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Indigo.You’ve probably never given it a moment’s thought. But if you own a pair of blue jeans, it’s in your closet. And its use is universal. It’s been used in the most humble work clothes and the most elegant designs.

The current exhibition, “Indigo – un périple bleu” (“Indigo – A Blue Journey”), at the Bibliothèque Forney in Paris’ 4th arrondissement through May 2, traces the history and use of indigo. Three hundred articles of clothing and accessories from all over the world are displayed in four large exhibition rooms. The stream of visitors to the exhibition attests to the strong interest in the subject.

Indigo has been used in dying for over 4,000 years. But the fact that the dye matter itself is invisible makes it all the more remarkable that people all over the world discovered the hidden secret of the hundreds of varieties of blue-dye plants. The process of creating the dye is the same the world over. The plant, cultivated or wild, is harvested; the pigment is extracted; a dye bath is prepared; and the cloth is dyed. Oxygen from the atmosphere plays an important role in the final step that turns the extracted pigment blue.

In the 12th century blue was the preferred color of Japanese samurai, and one of the oldest garments in the exhibition is a man’s jacket from Japan made of a fabric called “kuzufu”, woven from the fibers of the kudzu plant. The fabric is light and diaphanous. In Europe, woad, a flower and a natural insecticide, was the only source of blue dye until Marco Polo discovered the trade routes to the Far East, and Europe began importing indigo, around the beginning of the 16th century. Napoleon encouraged the growing of woad to supply blue dye for French military uniforms, and the dye continued to be used in military uniforms and flags during World War I and later.


Every kind of work clothes have been dyed blue, as have almost every kind of fabric. This includes, of course, blue jeans. In the mid-1800s, Levi Strauss used an indigo-dyed fabric called “serge de Nîmes” to manufacture his signature blue jeans. The name of the fabric was shortened to “de Nîmes,” or “from Nîmes,” which evolved into the word “denim”. As other companies, like Wrangler, started to compete with Levi’s jeans, the company began to sew a label onto the back pocket to distinguish it from its rivals, making it the first garment with a brand label. The word “jeans” itself is derived from the name of the city Gênes, a manufacturing center of blue fabric.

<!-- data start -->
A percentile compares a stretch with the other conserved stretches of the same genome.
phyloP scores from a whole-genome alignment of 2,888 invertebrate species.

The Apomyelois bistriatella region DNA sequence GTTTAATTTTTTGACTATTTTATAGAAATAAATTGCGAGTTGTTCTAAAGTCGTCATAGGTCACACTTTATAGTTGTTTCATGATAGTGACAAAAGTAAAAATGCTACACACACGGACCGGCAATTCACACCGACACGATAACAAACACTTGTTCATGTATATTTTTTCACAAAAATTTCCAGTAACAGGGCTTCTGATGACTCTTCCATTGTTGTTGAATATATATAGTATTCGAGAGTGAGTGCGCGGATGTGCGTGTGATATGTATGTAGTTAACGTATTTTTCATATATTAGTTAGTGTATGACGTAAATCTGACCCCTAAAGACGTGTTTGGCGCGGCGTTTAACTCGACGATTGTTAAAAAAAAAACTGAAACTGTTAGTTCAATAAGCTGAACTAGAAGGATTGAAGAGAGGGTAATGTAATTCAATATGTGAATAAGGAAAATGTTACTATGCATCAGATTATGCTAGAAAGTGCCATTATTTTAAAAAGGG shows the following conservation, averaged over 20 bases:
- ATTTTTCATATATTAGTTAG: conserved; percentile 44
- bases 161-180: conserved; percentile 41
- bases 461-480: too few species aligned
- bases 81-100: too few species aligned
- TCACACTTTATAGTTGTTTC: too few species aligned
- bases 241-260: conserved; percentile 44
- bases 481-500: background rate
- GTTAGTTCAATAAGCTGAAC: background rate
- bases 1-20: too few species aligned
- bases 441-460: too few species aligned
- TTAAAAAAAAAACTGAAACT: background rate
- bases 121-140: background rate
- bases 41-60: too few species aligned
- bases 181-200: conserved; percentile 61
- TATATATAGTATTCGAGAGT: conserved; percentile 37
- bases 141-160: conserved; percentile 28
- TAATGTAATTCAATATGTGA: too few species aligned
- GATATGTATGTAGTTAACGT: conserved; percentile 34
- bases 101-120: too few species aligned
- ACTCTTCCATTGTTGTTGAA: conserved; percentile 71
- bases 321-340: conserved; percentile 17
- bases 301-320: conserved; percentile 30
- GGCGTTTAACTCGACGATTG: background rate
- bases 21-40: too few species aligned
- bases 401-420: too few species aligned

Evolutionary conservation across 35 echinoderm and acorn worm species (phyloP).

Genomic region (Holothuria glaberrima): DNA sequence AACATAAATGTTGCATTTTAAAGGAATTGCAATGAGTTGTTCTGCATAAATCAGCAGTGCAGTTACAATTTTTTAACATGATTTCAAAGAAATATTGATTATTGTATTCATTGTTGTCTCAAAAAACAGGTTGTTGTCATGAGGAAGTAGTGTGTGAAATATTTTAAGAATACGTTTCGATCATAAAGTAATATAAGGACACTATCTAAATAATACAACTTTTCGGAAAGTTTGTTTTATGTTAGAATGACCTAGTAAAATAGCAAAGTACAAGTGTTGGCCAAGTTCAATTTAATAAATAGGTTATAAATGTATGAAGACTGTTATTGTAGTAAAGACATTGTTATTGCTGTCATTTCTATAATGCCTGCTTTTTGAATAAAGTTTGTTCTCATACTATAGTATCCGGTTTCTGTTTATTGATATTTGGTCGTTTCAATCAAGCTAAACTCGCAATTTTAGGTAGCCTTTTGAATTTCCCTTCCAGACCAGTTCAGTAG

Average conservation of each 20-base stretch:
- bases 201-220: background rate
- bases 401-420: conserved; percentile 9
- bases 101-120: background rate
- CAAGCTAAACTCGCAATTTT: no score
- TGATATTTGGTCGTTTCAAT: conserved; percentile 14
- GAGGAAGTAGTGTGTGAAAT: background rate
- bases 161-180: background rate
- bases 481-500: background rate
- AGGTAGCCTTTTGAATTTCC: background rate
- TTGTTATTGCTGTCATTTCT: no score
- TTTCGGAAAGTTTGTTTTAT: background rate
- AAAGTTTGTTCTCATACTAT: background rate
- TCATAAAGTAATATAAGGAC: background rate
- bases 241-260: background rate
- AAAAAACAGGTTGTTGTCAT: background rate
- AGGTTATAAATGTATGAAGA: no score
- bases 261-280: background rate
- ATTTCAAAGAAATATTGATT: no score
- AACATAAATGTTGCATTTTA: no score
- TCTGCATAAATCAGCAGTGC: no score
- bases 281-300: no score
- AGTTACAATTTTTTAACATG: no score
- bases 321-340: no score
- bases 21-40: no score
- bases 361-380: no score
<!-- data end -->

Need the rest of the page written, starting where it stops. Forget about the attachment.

In 1878, Adolf von Baeyer, a German chemist and Nobel Prize winner, invented synthetic indigo, and today, the majority of indigo used is synthetic. But there is a growing movement to return to the use of natural dyes, including indigo. For
example, in 2007, Martine Grégoire and her husband, Jean Paul Grégoire, founded Couleurs Vegetales de Provence in Lauris, France, with the intention of bringing back to the region the cultivation of plants that produce indigo. In 2014, they began producing the pigment and a line of linen shirts, tee-shirts, and scarves. But other producers are springing up, as well. India, for example, which once produced the greatest variety of indigo and which earned enormous sums exporting it until the 19th century, is once again producing the pigment. And in fact, part of the intention of the exhibition is to safeguard the textile traditions related to indigo and its decorative techniques. There is even an effort by some countries to have indigo included in the UNESCO Lists of Intangible Cultural Heritage.

The diversity of the items displayed in the exhibition is remarkable, each creation unique to its culture. The fact that the designs are immediately recognizable as belonging to certain cultures is evidence of both the infinite creativity of humankind and how cultures make an element of design their own.

For those interested in more details about indigo, there is a lecture every Saturday at 3:00 p.m. It’s packed with information and well worth the time. In addition, the exhibition catalog, available in French and English, contains a wealth of information about the history of, and techniques used in creating indigo. The enthusiasm of its author, Catherine Legrand, who also curated the exhibition, is clearly apparent.


The Bibliothèque Forney, which houses the exhibition, is located in the fifteenth century Hôtel de Sens and is one of the sixteen specialized libraries run by the city of Paris. The Bibliothèque Forney specializes in the decorative arts, crafts, fashion, design, and graphic arts, and houses 230,000 books, posters, and magazines in almost every language.

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